Oh, thank you Film Gods. After years of what seemed to be a string of wishy-washy, lowest-common-denominator, what-was-the-plot-again? movies over the festive season, the heavyweights in Hollywood have done a cinematic U-turn and are bringing us a feast of films this Christmas. From Anne Hathaway's Oscar-worthy performance in Les Mis to film adaptations of the cult books Cloud Atlas and Life of Pi, we're heading for a whole lot of big-screen drama this holiday season. Get the popcorn ready.
Right from Anne Hathaway's first, memorable note of I Dreamed A Dream, this movie sets the tone for an extraordinary tale of broken dreams. Based on the famous story of tragedy and passion set during the French revolution, Les Misérables stars Aussies Hugh Jackman and Russell Crowe, along with Helena Bonham Carter (always need Helena in a period piece) and Amanda Seyfried (Mamma Mia). All of the dialogue is sung, but it doesn't seem to be as tiresome as you'd imagine. Even ol' Russ is pretty good at carrying a tune. Anne Hathaway is being tipped for an Oscar, and it's easy to see why: she's magnificent in the trailers alone. Released December 25. Trailer here and website here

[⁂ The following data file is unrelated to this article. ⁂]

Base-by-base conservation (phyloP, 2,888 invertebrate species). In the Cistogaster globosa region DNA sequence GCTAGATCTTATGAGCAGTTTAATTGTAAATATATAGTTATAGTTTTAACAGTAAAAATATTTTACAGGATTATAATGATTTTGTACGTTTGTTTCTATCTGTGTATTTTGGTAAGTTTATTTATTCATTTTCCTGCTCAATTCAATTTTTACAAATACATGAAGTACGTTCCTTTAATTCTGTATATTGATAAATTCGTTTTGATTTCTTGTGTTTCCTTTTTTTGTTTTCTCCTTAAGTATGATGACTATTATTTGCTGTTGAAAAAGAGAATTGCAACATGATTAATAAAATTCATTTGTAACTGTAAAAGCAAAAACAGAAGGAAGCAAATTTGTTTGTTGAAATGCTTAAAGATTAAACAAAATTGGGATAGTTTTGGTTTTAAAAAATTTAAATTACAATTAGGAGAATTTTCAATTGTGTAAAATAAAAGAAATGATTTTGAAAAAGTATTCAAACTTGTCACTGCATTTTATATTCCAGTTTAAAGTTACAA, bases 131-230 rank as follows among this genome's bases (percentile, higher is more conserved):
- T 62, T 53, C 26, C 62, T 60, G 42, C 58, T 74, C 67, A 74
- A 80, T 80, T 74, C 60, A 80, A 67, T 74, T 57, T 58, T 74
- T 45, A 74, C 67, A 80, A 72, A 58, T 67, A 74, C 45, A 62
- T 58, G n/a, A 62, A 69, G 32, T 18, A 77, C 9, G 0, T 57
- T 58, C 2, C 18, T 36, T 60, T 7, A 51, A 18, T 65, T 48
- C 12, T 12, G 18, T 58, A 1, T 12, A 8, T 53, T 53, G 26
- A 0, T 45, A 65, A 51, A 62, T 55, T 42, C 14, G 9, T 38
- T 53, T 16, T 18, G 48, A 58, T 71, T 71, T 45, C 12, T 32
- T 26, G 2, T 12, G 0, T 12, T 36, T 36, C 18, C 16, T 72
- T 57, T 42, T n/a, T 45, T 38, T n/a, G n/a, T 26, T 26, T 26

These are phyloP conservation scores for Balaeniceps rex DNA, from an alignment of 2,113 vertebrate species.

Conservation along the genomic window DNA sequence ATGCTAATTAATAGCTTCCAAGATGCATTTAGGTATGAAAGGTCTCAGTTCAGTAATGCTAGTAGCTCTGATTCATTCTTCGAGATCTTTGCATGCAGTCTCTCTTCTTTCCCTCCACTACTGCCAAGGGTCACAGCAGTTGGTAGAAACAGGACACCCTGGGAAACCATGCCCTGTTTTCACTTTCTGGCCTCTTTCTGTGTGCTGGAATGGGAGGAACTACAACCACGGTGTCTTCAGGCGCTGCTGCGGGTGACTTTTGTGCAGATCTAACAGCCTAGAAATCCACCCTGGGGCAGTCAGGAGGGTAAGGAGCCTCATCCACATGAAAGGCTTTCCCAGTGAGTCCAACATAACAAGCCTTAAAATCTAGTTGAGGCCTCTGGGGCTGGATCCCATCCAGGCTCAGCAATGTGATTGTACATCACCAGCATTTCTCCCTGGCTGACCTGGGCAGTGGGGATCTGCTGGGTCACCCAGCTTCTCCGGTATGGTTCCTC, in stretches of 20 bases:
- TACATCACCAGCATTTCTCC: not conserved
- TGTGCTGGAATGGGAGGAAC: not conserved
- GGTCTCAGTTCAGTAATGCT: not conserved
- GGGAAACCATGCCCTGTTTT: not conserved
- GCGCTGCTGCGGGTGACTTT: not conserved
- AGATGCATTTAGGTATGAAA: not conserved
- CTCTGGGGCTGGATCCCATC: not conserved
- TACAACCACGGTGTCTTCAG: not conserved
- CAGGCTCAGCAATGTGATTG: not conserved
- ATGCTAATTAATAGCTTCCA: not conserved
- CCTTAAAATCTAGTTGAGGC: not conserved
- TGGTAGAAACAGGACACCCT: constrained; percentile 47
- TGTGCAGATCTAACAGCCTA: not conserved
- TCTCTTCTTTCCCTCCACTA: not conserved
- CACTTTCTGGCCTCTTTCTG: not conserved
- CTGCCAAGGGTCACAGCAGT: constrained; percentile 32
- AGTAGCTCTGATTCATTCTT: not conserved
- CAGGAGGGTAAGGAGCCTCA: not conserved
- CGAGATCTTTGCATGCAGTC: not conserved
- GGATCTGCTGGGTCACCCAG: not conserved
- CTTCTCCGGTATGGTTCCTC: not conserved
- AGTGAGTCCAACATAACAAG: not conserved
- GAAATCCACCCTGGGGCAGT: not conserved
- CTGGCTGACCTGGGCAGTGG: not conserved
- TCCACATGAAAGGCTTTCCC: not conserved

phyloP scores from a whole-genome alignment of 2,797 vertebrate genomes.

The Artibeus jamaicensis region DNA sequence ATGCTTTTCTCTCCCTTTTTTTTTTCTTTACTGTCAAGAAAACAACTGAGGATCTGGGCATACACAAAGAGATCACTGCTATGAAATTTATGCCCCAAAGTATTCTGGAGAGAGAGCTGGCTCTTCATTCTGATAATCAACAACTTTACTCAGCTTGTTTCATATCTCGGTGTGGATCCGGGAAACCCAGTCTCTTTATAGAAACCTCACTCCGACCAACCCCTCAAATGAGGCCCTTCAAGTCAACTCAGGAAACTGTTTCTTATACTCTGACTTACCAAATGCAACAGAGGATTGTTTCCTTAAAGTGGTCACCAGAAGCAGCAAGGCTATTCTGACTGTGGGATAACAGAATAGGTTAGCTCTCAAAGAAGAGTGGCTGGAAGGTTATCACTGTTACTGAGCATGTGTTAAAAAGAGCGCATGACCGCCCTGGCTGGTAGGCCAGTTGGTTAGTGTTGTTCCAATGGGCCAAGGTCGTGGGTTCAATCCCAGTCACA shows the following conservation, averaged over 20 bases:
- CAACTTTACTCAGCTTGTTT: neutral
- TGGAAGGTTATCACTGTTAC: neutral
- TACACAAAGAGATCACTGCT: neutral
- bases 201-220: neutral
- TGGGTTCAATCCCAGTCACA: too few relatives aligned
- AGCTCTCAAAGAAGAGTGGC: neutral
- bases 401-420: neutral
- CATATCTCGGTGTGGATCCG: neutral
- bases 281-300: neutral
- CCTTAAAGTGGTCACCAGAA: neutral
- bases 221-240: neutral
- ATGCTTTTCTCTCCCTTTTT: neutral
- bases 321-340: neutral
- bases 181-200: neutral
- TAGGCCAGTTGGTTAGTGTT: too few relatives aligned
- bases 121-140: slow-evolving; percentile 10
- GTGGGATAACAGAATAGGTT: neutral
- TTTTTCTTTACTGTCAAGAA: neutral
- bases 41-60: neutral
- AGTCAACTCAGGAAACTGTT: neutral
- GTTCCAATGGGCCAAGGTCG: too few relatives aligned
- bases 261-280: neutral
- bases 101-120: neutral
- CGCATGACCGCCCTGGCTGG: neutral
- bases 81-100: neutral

Cloud Atlas is a very, very complicated story. It's also a very long story. If you're not someone who can sit in a cinema seat for three hours, don't bother. But you'd be missing what appears to be a brilliant movie. Tom Hanks and Hugh Grant are entirely out of their comfort zone, Halle Berry and Susan Sarandon are as gorgeous and as skilled as always, and the rest of it is a visual extravaganza. The adaptation of David Mitchell's beloved bestseller was always going to be ambitious, but thankfully it seems to have worked. A film to make you think. Recently released. Trailer here and website here.
I'm in love with New Orleans at the moment. (Have you seen the new book out from Assouline?) And in the hands of Quentin Tarantino, this modern western set in the South comes alive – even with all the deaths in it. Jamie Foxx is the slave-turned-bounty hunter and Leonardo DiCaprio is the plantation owner, and there's a lot of blood-stained, cotton field-covered Mississippi backcountry, but there's also a lot of humour and fresh perspectives. Another Tarantino success. Released December 25. Website here.
LIFE OF PI
I never managed to read this highly acclaimed and bestselling novel by Yann Martel, so I shall wait the movie and then tackle the book. It's the wrong way around, I know, but with Ang Lee as director, this is one film that's bound to be beautiful. It's very different to Lee's other films, such as Crouching Tiger, Hidden Dragon and Brokeback Mountain, but it's a magical journey of love, loss, hope, faith and spirituality nonetheless. It's a complex, mulit-layered tale, often told through cultural symbology, so it may pay to read up on some reviews before you see it so you don't miss the many references. Recently released. (January 1 in Australia) Trailer here.